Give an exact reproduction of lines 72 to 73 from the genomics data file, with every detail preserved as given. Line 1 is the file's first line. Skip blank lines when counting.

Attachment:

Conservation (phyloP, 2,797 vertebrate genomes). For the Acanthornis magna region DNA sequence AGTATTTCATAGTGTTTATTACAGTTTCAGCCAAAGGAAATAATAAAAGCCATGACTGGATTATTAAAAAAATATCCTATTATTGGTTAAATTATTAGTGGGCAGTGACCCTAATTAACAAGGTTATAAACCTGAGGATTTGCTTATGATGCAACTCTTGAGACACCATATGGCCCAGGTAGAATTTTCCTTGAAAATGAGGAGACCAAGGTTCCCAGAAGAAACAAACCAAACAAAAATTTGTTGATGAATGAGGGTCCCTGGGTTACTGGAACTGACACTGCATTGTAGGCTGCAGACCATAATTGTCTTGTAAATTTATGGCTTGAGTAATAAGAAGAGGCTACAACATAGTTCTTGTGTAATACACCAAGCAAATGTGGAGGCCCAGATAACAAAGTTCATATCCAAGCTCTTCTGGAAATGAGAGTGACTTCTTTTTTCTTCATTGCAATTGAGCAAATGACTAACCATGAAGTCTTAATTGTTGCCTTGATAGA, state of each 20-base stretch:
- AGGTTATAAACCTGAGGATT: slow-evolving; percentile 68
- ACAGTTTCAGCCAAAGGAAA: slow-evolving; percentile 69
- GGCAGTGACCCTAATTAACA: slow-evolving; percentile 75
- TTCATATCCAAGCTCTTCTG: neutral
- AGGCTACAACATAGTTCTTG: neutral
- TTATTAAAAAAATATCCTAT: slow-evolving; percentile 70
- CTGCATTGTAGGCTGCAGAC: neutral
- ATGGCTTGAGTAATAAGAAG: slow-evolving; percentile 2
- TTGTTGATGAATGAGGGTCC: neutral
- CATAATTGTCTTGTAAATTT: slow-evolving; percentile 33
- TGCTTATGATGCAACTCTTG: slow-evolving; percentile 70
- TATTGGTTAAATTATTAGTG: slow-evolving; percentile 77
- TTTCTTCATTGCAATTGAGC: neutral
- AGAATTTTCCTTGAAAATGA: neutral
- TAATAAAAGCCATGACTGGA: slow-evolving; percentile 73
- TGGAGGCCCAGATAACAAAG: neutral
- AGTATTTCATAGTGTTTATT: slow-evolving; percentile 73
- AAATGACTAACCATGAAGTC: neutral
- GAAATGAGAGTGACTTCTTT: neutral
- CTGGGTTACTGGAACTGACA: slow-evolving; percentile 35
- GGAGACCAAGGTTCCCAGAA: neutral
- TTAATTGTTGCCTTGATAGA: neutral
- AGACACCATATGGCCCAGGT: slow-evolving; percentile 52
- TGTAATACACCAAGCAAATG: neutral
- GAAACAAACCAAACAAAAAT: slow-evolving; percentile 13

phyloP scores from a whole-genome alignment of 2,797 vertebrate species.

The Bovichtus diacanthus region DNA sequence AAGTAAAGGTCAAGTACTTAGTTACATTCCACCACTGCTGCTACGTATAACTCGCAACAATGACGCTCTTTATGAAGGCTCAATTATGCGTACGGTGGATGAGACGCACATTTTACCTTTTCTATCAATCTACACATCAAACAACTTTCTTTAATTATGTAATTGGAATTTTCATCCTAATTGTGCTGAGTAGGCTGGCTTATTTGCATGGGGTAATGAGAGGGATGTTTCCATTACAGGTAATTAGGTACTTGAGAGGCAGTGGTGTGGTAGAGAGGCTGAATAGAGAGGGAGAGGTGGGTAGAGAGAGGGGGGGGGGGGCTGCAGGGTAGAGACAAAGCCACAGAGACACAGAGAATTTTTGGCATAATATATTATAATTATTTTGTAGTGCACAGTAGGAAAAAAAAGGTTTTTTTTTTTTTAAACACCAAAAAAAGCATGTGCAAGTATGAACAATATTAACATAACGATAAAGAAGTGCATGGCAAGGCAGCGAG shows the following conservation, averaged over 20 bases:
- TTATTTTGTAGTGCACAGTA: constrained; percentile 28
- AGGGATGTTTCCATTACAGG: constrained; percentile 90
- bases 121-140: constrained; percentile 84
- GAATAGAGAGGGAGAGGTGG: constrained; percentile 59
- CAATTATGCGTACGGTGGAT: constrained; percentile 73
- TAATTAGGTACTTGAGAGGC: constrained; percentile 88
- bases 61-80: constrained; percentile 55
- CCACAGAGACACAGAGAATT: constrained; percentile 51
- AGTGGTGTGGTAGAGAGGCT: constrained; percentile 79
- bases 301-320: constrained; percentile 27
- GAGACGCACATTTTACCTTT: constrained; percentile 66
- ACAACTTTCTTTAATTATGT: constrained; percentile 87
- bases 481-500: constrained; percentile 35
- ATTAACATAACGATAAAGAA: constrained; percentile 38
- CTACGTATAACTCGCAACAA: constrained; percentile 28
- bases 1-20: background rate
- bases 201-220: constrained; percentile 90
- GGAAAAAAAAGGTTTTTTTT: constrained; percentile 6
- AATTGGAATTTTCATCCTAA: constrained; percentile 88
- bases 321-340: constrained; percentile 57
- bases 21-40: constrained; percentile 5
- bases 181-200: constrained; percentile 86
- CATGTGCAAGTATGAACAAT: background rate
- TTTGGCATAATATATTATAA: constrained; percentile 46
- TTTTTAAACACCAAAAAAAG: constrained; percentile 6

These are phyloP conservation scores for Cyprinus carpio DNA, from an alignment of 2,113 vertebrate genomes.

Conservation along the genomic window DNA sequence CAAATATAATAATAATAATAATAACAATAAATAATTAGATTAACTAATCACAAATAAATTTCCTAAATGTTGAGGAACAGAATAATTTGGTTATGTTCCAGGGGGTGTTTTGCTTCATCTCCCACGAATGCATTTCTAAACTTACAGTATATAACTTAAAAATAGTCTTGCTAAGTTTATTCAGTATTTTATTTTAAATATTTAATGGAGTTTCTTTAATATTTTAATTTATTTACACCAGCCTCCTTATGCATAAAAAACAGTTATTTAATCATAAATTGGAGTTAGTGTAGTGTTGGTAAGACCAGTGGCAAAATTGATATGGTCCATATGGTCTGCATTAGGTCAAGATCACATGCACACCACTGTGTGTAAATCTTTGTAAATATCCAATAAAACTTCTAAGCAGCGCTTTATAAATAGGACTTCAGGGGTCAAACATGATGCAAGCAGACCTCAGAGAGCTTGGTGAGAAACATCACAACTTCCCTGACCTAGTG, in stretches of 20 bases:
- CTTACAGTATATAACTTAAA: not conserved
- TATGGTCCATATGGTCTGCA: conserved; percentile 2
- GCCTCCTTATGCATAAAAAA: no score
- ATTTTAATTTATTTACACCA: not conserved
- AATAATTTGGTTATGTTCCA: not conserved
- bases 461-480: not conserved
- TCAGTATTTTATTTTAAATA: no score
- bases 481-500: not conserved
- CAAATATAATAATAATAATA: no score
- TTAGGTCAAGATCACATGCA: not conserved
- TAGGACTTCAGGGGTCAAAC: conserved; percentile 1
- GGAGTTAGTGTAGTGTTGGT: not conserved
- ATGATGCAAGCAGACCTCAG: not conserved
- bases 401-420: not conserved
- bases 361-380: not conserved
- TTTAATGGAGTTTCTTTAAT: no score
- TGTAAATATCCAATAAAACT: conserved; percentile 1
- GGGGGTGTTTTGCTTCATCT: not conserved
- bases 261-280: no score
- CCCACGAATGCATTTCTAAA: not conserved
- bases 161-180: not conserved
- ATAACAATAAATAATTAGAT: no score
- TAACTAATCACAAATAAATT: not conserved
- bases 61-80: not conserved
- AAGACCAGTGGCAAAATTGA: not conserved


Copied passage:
- TGTAAATATCCAATAAAACT: conserved; percentile 1
- GGGGGTGTTTTGCTTCATCT: not conserved